dark mode light mode Search

Analysis: Industrial Policy Debate Could Do With More Specifics

Note: the views herein are solely those of the author and not of PolicySphere.

Earlier this week, Florida Senator Marco Rubio wrote an op-ed for the Washington Post provocatively titled “I believe in industrial policy — done right.” It is always worth paying attention to Senator Rubio as he is one of the most innovative policy thinkers in the U.S. Senate.

In 2024, the debate about what–if anything–should replace the post-Reagan consensus on economic policy on the right-of-center is an important one, and the Senator’s contribution is a helpful one.

MORE: Read our exclusive interview with Senator Rubio here.

After pointing out that industrial policy has benefited the United States in the past, Sen. Rubio spends a lot of time on judicious attacks on the Biden Administration’s version of industrial policy, which he believes to be underwhelming. However, he adds, Republicans should not give in to the “temptation […] to respond by reverting to the old consensus — to resume a pre-2017 economic mind-set because the Biden administration has botched its economic efforts.”

The piece concludes with sketches of constructive policy proposals: “focusing on the domestic industrial base and the working class, not fantasies such as the ‘green transition.’ […] supporting critical industries such as mining, oil and gas, and metallurgy […] tying generous subsidies to performance requirements such as export quotas [and] getting serious about deregulation and permitting reform to create a competitive business environment.”

What was disappointing to this writer was the response from contradictors, which was mostly a wave of sarcasm and snickering. Free-marketers on the right are convinced that industrial policy is always and everywhere a failure–fine. If the case is so airtight, then, they should actually make it.

This writer’s perspective on industrial policy is shaped by his French background. France is, in many ways, ground zero for industrial policy. And the history of France shows that industrial policy can be successful, as endeavors such as Airbus (noteworthy now that Boeing seems to be collapsing due to overfinancialization), the TGV, and nuclear reactors show. At the same time, French industrial policy has led to a fair share of disastrous white elephants to vindicate free marketers’ criticisms.

Therefore, the answer to “industrial policy” cannot be a simple yes or no. There needs to be more specifics, more details, more thought. And the observer who wishes to be neutral and rational will have sympathy for both sides at different times and places.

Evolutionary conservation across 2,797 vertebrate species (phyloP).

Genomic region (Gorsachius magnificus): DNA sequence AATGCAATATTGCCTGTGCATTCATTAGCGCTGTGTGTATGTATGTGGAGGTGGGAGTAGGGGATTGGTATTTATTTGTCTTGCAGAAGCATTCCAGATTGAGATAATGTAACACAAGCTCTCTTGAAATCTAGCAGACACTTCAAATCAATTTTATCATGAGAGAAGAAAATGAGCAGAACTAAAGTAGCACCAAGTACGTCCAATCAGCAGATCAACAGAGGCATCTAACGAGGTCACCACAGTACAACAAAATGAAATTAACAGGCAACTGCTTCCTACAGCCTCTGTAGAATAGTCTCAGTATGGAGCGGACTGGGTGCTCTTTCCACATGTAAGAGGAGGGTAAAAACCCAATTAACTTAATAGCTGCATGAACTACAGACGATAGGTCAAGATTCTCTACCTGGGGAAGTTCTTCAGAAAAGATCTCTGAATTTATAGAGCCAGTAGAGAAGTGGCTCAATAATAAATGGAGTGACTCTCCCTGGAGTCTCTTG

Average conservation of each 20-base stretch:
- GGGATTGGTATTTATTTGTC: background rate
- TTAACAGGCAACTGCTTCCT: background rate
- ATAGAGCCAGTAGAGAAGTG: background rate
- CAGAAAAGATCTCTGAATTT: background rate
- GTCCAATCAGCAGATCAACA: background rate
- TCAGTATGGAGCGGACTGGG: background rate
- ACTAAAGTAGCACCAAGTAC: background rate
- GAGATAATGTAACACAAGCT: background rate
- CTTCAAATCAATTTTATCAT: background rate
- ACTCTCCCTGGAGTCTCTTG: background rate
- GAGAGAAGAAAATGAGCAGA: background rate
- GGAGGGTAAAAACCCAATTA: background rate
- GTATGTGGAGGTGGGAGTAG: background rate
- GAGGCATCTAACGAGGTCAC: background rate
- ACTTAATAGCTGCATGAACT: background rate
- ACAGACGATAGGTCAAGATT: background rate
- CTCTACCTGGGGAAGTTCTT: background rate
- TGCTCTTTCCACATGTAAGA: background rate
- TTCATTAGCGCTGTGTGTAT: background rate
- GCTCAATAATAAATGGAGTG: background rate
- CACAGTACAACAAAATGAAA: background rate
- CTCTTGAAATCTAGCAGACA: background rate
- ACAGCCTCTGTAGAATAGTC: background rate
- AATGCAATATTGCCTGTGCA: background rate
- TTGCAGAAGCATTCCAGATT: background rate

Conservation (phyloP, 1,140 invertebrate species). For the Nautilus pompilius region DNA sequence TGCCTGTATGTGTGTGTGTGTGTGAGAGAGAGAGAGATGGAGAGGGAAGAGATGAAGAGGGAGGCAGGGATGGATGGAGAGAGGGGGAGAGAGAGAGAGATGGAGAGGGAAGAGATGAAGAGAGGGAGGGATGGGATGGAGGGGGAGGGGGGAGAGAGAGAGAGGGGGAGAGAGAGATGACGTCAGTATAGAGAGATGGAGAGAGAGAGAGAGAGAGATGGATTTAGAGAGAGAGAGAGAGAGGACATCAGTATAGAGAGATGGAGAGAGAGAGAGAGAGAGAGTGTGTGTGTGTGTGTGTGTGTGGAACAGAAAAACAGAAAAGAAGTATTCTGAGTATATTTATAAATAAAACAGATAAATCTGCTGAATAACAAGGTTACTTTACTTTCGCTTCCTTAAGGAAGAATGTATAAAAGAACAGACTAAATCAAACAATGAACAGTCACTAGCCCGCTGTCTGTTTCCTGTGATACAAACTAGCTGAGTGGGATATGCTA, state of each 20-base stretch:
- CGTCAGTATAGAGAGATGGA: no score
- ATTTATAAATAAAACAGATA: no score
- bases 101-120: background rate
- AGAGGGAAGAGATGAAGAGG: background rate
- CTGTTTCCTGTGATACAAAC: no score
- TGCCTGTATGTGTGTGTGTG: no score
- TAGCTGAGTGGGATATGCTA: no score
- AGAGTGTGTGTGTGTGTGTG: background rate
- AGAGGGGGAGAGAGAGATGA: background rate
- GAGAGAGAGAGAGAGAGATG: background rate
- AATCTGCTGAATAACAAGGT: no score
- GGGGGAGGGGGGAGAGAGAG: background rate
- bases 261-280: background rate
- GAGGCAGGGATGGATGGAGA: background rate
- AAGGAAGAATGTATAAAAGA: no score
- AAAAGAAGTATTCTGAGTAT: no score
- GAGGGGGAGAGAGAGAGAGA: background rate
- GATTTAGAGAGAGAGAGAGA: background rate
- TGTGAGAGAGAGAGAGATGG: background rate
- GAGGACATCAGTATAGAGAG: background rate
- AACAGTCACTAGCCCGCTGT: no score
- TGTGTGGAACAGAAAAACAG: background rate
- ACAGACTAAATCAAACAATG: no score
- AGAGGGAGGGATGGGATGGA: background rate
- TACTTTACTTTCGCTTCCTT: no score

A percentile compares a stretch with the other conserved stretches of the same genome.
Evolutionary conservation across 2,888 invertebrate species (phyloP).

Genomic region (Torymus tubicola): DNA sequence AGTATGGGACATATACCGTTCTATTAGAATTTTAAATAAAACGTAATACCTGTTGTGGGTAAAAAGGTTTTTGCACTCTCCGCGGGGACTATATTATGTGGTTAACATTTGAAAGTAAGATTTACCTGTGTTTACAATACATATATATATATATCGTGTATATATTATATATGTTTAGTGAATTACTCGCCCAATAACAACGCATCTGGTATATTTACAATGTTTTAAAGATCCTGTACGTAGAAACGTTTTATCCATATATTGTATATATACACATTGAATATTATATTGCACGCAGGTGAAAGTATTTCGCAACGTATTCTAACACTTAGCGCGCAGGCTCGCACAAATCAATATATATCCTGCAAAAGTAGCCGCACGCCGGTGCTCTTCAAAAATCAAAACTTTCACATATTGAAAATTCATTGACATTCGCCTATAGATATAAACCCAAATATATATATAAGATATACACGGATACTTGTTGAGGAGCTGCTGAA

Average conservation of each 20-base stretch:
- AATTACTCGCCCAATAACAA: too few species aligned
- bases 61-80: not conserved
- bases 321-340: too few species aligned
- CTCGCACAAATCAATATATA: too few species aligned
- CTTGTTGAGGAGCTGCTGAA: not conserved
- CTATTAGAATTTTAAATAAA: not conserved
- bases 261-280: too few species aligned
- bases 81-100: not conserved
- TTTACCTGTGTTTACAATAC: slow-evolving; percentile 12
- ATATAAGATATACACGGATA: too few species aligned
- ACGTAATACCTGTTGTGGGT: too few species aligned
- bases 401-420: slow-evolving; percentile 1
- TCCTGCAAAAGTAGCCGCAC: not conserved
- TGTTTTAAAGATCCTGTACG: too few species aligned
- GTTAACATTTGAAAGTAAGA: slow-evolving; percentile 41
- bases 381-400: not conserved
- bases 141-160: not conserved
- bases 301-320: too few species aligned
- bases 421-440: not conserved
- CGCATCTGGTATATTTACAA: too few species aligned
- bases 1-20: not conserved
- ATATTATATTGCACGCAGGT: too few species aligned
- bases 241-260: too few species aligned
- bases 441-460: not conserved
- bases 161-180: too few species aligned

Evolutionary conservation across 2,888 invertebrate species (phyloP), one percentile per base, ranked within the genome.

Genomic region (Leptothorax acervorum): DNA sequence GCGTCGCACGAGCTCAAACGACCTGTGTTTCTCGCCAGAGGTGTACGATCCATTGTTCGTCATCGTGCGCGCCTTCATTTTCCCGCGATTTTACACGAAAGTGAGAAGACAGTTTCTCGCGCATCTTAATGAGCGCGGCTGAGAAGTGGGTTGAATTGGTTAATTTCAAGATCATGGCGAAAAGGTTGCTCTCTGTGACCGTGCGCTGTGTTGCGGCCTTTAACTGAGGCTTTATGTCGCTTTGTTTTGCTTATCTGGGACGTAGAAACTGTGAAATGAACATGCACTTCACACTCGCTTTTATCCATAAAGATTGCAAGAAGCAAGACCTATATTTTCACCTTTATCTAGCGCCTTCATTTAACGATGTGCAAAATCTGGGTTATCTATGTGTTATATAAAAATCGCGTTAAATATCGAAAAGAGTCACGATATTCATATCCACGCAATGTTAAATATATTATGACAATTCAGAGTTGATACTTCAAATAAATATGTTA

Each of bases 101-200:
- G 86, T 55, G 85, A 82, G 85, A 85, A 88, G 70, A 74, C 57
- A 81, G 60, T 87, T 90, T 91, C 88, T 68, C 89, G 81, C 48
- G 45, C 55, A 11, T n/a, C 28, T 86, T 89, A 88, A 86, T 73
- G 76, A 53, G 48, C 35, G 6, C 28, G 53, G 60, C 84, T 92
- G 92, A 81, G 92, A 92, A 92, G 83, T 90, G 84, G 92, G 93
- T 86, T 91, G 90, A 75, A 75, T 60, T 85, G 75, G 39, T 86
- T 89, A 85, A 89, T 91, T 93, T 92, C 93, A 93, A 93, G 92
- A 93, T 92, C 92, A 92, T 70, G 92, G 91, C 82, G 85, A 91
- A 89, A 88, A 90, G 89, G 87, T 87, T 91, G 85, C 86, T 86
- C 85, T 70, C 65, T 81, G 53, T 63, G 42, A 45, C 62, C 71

In this spirit, let us offer some early points as a starting discussion, to challenge both sides:

Industrial Policy You Shall Always Have With You. If nothing else, in any plausible future, the United States of America will have a significant defense-industrial complex to provide for its national security needs, and government intervention and funding into areas considered strategic to national security will be politically viable. Furthermore, in the era of so-called “fourth generation warfare”, what counts as strategic goes well beyond tanks and missiles: 5G equipment, social media apps & algorithms, AI, computer chips, space rockets and satellites… Maybe not all of these are strategic but you can certainly make an honest case that they are. Furthermore, in a mass democracy, the majority of the voting public will never be composed of doctrinaire libertarians. The public will always have preferences for certain industries and policymakers will be responsive to the public’s preferences. The point is this: every government will always have something like an “industrial policy.” The question should not be whether having an industrial policy is a good idea or not, but what that policy should be.

It Is Obviously Not The Case That Industrial Policy Always Fails. It is worth reiterating the point, to the free market snickerers, who seem to be so convinced that it is self-evident, to the point of mirth, that industrial policy must fail. Apart from France, we can point to other examples of successful industrial policy, such as, er, all of East Asia, as well as the internet and Silicon Valley. These are all pretty impressive accomplishments. It would help the debate if free marketers, instead of dismissing all industrial policy, tried to come up with an account of why these exceptions (if they are exceptions) occur, and how that should guide public policy.

Getting Industrial Policy Right Is Tricky. This is the same point as above, from the other side. Senator Rubio is surely right that we should have industrial policy “done right.” But if even the French, who in some sense invented industrial policy in the modern sense and have arguably had the most success with him, only get it right some of the time, the “done right” is a big deal. This is especially true in the current United States political environment, which has been described as a “kludgeocracy” where, for various arcane reasons, government objectives are more often achieved through mandates and tax incentives than direct provision; also an environment where it is exceedingly difficult to attract talented people into government service. Advocates for industrial policy need an account for why so much industrial policy has failed and why it will be different this time.

If everyone could stop with the posturing and snickering and start to engage productively on these questions, the policy debate would move forward much more quickly.

Pascal-Emmanuel Gobry is the Publisher of PolicySphere.

Leave a Reply

Your email address will not be published. Required fields are marked *